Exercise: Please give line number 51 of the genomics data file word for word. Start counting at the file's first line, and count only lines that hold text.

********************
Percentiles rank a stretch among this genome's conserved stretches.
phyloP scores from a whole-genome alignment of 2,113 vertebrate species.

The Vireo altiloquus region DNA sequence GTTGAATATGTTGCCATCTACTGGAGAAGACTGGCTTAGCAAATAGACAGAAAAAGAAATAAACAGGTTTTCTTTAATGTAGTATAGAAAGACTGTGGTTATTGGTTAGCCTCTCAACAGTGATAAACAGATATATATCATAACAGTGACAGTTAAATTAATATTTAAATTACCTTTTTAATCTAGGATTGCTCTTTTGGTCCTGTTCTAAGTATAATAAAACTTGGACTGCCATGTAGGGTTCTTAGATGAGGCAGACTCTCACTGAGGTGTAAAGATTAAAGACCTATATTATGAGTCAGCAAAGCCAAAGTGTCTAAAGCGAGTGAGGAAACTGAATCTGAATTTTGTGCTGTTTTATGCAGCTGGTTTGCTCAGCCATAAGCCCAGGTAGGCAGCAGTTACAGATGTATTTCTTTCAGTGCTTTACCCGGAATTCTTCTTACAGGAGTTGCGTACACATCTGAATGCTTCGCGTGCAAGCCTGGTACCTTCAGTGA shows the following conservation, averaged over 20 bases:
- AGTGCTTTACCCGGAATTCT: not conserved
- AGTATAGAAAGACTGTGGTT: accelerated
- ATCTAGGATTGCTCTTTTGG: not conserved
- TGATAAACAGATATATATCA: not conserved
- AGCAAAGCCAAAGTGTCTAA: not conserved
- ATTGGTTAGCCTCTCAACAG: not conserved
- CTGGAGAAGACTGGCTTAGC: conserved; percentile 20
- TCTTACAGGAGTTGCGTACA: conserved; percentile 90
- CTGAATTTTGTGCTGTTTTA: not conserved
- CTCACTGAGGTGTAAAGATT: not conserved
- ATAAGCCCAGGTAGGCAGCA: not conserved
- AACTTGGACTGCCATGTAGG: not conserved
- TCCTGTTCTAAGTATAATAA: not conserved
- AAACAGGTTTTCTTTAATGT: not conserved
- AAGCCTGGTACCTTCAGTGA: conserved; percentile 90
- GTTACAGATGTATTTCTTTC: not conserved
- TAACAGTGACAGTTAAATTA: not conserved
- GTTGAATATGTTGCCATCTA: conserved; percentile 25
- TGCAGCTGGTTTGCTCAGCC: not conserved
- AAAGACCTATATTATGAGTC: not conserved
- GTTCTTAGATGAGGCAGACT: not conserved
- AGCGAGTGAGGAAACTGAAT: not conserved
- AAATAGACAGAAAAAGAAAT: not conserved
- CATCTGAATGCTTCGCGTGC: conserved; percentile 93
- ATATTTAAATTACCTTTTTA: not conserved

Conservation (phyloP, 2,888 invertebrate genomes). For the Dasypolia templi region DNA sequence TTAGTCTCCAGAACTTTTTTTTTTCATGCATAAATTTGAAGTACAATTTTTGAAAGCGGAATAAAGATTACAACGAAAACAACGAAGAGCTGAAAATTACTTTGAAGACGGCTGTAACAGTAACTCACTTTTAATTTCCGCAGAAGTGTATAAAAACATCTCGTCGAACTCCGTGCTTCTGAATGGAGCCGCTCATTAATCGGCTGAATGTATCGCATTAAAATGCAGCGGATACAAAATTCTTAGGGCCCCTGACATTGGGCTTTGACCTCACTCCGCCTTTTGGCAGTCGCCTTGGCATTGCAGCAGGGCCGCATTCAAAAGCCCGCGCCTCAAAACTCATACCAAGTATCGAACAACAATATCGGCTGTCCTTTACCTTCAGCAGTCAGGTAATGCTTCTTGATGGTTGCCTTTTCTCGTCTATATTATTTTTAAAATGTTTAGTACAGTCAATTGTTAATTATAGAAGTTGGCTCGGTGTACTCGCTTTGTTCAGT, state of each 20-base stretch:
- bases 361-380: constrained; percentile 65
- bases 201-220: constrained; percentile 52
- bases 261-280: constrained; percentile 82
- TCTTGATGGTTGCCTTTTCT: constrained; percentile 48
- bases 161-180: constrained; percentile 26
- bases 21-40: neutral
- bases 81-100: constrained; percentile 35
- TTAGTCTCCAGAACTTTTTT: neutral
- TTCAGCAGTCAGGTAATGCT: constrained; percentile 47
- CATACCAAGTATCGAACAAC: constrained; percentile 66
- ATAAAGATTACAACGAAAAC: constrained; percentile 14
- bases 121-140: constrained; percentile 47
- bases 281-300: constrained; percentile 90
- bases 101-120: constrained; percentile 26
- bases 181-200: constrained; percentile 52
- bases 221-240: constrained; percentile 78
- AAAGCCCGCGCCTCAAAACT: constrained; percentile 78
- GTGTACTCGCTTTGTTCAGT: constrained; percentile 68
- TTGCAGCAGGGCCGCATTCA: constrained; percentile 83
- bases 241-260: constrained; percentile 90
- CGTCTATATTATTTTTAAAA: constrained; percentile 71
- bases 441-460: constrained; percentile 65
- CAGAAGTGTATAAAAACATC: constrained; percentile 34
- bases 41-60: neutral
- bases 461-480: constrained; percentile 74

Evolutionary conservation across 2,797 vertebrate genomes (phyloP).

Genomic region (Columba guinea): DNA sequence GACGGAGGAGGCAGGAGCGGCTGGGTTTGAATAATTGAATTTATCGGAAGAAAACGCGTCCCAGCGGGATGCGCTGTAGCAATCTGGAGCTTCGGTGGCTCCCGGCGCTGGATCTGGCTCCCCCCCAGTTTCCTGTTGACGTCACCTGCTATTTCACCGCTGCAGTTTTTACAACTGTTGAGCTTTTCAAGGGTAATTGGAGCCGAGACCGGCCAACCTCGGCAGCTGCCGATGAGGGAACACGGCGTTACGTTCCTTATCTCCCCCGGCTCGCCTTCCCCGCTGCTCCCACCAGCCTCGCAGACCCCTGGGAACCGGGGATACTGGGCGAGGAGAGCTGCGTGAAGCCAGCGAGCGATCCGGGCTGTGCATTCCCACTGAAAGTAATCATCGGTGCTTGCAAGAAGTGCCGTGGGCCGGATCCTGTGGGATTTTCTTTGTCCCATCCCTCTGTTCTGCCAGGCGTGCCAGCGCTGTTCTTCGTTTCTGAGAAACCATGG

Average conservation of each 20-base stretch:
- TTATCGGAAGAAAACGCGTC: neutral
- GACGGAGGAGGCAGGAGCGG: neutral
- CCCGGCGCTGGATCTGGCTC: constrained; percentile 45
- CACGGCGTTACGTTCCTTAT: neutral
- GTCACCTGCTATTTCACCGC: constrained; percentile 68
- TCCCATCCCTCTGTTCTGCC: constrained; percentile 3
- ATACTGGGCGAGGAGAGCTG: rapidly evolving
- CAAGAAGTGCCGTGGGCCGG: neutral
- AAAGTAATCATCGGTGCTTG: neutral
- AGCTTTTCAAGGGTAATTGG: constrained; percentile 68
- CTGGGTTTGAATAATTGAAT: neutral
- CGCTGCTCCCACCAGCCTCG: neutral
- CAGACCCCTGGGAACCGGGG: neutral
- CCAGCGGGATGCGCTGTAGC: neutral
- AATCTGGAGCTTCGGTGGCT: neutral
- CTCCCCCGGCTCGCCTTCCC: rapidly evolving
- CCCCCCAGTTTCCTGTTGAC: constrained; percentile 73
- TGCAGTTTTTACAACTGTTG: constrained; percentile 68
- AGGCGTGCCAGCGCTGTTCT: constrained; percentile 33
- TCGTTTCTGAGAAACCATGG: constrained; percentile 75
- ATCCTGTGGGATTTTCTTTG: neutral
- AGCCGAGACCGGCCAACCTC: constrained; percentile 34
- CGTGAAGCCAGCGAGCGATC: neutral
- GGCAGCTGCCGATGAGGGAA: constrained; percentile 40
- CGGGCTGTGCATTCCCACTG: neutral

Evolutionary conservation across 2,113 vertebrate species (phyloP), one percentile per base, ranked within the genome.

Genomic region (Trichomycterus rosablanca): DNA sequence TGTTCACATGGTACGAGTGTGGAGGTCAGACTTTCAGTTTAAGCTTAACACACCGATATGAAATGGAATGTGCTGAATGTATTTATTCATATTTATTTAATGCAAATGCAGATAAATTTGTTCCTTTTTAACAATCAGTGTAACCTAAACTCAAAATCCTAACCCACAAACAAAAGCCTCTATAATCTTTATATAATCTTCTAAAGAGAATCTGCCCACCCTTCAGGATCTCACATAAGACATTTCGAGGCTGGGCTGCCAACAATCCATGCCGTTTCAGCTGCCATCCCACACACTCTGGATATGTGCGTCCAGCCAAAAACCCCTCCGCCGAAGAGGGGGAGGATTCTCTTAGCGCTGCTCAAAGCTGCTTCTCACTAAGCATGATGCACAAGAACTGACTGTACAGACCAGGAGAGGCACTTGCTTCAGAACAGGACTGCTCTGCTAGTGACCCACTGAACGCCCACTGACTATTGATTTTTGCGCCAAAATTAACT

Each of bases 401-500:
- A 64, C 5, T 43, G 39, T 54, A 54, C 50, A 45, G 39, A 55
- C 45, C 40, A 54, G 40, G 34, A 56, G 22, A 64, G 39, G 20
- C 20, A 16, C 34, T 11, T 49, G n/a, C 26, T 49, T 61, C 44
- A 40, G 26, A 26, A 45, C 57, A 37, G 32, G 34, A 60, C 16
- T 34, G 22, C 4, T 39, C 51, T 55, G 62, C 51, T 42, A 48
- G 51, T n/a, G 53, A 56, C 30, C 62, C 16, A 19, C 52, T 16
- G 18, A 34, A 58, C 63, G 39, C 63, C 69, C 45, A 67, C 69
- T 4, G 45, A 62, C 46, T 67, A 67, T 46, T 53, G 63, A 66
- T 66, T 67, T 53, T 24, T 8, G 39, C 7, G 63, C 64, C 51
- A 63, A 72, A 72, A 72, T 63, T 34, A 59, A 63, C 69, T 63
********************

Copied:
- bases 441-460: constrained; percentile 65